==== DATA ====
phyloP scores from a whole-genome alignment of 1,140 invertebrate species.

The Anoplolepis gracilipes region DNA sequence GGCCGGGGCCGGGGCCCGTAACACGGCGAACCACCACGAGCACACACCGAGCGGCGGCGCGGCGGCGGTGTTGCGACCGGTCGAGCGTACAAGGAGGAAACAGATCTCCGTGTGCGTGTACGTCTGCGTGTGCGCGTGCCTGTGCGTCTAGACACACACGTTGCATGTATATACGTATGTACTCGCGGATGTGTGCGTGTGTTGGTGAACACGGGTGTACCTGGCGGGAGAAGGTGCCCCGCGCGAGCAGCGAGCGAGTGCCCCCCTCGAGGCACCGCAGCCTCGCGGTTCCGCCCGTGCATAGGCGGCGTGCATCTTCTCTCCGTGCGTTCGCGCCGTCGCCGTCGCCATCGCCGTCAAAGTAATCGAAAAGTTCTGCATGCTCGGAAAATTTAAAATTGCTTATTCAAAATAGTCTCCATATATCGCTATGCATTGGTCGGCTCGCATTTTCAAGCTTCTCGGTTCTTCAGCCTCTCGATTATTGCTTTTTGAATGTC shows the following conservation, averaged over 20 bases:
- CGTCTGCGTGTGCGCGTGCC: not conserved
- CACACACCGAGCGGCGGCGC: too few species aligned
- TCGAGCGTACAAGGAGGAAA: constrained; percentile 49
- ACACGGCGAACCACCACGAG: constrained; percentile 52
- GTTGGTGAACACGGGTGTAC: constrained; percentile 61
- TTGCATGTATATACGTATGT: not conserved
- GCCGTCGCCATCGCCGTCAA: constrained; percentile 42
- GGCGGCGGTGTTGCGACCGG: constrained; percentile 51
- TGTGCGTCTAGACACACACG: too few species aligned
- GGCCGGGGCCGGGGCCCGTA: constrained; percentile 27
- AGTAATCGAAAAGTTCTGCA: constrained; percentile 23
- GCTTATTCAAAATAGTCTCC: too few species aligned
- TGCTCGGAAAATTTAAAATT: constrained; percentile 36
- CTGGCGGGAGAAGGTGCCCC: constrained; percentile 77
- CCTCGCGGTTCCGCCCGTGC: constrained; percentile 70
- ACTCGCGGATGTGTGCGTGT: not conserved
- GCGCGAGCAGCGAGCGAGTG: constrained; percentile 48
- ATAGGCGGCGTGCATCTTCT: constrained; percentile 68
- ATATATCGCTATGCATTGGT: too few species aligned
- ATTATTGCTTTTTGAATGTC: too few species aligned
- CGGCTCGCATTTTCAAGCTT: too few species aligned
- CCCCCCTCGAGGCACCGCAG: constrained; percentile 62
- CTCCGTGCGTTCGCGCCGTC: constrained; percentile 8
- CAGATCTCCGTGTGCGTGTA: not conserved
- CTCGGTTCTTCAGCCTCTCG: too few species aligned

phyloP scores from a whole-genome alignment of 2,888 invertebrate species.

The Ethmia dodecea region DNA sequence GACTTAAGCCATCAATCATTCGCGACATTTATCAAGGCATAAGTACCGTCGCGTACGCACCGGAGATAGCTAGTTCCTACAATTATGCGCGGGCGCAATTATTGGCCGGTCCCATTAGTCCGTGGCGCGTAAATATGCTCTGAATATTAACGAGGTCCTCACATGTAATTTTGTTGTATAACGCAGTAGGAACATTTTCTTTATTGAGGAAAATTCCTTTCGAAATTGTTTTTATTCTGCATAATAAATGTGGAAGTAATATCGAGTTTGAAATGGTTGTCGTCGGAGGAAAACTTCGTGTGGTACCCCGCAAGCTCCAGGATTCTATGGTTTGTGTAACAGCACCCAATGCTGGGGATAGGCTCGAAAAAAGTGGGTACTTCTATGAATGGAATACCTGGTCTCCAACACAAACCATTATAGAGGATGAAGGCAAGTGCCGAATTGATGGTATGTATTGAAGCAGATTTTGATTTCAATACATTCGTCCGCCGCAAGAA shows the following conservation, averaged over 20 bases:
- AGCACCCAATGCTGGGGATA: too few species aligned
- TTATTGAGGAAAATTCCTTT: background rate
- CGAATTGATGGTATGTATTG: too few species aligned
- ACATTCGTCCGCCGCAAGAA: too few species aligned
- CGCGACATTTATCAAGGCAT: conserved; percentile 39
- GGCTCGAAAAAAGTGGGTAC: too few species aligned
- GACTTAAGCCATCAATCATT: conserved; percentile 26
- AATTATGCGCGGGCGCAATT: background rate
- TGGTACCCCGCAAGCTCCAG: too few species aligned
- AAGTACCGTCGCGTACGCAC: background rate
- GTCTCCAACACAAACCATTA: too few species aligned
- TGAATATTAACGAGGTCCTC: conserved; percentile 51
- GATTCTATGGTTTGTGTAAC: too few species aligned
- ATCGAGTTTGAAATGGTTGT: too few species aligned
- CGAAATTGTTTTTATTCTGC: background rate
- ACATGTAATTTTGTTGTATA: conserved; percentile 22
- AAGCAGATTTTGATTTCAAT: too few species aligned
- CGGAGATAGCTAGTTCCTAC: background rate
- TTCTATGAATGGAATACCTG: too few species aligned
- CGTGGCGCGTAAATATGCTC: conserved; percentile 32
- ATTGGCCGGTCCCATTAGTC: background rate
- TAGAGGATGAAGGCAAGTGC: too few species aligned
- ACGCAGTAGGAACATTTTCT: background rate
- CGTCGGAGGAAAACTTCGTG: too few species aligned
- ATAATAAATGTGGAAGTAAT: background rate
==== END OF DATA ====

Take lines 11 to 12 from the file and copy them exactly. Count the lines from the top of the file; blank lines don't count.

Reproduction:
- TGTGCGTCTAGACACACACG: too few species aligned
- GGCCGGGGCCGGGGCCCGTA: constrained; percentile 27